A look at how chimps react to death
Chimpanzees seem to feel the death of a loved one in very human ways, according to two studies that used videotapes to observe reactions to the death of an older female chimp in one case and of baby chimps in the other.
The older female, Pansy, was part of a small group living in captivity at a Scottish safari park. Over the course of several days, she grew increasingly lethargic and stopped eating. Researchers observed as other chimps kept vigil over her, grooming and caressing her. After Pansy died, her daughter stayed with the body all night, while the rest of the group appeared "profoundly subdued," according to the study, and for a time avoided sleeping in the place where Pansy had died. The dominant male chimp showed anger, charging the corpse, and later showed fear about returning to the spot where she had died.
In the second study, several members of a semi-isolated chimp community in the West African nation of Guinea died from a flulike respiratory illness. Among them were two babies. The mothers of both babies continued to carry them around long after they had died, grooming them, tending to the mummified corpses as they would to live babies and even allowing young chimps to play with them.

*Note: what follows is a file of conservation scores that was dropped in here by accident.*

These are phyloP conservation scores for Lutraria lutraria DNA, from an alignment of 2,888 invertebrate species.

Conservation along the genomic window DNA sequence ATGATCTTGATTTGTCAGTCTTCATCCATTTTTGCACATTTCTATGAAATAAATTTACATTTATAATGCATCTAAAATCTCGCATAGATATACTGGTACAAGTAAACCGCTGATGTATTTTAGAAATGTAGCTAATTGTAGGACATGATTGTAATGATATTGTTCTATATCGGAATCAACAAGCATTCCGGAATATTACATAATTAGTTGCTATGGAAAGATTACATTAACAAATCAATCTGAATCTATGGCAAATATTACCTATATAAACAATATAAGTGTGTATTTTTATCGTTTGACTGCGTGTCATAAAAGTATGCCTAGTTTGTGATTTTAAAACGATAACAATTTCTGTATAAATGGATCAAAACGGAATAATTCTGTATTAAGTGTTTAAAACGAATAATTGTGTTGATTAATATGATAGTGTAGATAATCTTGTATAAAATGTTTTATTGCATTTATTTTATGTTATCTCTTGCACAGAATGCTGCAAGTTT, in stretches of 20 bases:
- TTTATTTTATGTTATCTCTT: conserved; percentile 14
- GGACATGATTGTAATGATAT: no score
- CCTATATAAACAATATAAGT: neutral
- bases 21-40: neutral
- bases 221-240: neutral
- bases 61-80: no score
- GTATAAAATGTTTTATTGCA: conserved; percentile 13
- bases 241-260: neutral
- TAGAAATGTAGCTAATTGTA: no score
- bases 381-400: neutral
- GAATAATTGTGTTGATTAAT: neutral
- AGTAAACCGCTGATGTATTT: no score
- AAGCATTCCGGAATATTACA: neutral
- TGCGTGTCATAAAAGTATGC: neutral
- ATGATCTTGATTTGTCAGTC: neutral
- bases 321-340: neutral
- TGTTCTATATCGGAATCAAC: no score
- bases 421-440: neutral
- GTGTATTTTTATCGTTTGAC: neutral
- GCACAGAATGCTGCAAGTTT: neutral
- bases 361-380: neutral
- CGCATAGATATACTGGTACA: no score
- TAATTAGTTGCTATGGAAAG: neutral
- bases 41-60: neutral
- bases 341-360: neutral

"Although we tried hard to avoid anthropomorphism when describing the chimpanzees' behavior, it was difficult not to see some striking parallels between how they reacted to the dying individual and how humans react when faced with the peaceful death of a close relative or companion," James Anderson, a psychologist at the University of Stirling in Scotland and lead author of the Pansy study, said in an e-mail. "It is often stated that humans are unique in being aware of death, but our observations . . . indicate that this position is open to question."
The study of the mothers hanging on to their dead babies suggests that "a period of continued contact after the death of an infant may be important for a mother chimpanzee to adjust psychologically to her loss." Sounds pretty human.
The studies appear in the April 27 edition of the journal Current Biology. The Pansy study can be read at http:/
-- Margaret Shapiro